It's an honor that's decades overdue but was put on hold due to a tragic event during WWII.

"This is the first time I've done this," Holocaust survivor Alfred Glogower said.

This is Alfred before he was taken to the Theresienstadt Concentration Camp, he still remembers the horrors he faced there as a child.

"The whole camp was up on this hillside. They were waiting for orders from Berlin to execute and massacre all of us," Glogower said.

That order never came.

Alfred says his half-sister's father was a Nazi and that helped to keep them safe.

Before he turned five-years-old they were liberated.

"The Russians showed up with tanks, and freed everybody," Glowgower said.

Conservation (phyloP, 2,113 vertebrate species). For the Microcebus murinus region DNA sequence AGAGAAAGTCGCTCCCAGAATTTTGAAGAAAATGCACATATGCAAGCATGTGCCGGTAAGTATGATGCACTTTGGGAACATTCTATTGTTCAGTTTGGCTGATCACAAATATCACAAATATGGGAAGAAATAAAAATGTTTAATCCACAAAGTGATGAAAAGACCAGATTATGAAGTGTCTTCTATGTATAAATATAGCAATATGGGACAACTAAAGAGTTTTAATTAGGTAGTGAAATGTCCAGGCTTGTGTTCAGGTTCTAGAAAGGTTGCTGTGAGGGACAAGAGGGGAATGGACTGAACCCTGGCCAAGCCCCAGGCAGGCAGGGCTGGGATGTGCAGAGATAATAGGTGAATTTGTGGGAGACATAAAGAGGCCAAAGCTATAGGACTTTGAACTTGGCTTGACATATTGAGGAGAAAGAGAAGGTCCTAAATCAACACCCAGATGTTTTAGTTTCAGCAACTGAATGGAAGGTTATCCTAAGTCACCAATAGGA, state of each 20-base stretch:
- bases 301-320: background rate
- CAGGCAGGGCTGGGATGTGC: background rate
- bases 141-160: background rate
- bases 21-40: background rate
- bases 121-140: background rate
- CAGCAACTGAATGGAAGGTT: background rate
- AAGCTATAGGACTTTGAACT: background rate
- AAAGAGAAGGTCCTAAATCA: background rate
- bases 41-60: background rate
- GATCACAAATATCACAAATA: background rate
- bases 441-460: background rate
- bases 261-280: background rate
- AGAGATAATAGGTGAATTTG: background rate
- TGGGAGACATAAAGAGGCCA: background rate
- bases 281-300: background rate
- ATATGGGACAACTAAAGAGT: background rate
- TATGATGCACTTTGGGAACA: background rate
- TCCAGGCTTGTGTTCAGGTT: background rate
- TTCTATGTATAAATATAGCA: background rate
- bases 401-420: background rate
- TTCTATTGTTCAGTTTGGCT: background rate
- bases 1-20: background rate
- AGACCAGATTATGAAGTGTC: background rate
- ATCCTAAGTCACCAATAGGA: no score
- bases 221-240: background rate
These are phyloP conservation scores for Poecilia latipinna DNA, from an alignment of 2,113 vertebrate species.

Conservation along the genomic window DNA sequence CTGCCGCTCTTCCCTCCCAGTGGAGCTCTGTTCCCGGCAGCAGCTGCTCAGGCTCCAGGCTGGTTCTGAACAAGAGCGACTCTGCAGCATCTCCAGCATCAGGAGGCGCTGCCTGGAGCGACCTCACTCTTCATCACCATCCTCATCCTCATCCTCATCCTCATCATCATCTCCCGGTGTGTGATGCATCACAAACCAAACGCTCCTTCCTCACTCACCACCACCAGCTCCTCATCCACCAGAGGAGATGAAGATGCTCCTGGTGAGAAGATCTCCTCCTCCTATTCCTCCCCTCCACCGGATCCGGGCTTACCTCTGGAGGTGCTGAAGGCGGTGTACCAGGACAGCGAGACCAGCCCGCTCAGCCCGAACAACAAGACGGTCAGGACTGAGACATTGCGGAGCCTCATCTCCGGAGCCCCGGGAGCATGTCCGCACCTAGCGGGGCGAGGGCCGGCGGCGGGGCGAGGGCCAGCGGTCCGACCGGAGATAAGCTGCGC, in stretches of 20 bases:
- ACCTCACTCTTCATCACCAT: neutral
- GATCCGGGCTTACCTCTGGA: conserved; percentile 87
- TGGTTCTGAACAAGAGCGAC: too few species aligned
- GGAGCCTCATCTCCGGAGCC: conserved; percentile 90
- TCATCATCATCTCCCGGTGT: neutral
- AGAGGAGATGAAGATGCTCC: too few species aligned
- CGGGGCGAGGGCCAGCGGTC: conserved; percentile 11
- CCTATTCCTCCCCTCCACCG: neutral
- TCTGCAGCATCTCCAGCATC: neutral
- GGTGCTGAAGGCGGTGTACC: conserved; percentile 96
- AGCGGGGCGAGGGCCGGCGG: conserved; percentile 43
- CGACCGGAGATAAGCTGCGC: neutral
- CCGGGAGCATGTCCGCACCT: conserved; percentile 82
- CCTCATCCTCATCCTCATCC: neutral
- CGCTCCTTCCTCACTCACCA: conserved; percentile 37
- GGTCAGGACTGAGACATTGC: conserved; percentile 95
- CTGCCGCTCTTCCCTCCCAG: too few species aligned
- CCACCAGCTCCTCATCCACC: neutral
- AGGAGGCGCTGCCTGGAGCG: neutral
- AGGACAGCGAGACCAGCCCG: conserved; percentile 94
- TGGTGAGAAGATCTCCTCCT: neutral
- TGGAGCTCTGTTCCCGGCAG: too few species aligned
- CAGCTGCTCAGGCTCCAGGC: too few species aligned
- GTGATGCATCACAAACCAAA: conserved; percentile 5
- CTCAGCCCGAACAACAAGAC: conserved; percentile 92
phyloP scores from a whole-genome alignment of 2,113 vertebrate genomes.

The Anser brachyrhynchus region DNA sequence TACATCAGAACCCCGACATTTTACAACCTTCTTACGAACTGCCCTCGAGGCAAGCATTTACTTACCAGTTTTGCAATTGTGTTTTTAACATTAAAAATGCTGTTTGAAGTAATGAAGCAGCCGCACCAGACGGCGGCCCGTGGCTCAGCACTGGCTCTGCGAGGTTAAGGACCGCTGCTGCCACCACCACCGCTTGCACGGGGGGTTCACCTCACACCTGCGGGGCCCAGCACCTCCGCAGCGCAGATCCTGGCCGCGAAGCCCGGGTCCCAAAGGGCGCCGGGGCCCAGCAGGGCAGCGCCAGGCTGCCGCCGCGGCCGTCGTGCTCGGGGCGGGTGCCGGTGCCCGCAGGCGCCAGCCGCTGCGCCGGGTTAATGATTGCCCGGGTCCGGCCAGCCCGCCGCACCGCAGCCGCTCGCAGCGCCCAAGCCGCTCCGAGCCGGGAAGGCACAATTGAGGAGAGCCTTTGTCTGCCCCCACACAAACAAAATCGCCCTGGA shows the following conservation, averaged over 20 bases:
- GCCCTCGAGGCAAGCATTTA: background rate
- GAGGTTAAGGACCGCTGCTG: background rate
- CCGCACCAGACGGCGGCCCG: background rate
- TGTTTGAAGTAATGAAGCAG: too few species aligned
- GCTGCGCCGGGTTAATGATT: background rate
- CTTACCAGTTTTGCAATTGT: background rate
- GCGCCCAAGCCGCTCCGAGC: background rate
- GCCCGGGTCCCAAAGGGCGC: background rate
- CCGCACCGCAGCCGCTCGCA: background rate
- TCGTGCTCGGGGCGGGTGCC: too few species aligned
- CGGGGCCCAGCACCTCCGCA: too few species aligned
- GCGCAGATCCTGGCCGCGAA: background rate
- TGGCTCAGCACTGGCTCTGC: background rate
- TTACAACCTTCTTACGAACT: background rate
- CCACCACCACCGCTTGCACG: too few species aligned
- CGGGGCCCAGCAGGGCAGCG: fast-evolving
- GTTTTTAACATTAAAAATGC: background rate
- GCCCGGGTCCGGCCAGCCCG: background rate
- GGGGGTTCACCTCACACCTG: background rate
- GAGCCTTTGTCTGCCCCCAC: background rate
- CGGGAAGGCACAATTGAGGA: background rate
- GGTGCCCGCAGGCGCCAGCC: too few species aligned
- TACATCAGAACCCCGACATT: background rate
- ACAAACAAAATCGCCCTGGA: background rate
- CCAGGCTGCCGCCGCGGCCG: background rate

Alfred eventually moved to the United States and became a major in the army but he never had his bar mitzvah.

According to Jewish tradition, it should have taken place when he was 13.

Alfred started his at 69 but he was never able to complete it by performing the Jewish ritual of wrapping tefillin.

On Sunday at 78-years-old Alfred was able to complete his bar mitzvah.

"I'm grateful, that's all. Grateful for being alive," Glogower said.

Rabbi Shmully says it was powerful to see Alfred put on tefillin for the first time.

"The feeling Judaism over the forces that try to wipe us out, that feeling was palpable," Rabbi Shmully Levitin, Chabad of Hoboken and Jersey City, said.

Even after all he's been through Alfred says he still maintains a strong feeling about Judaism.

"The Rabbi says it's b'shert. It's b'shert. Everything's b'shert," Glogower said.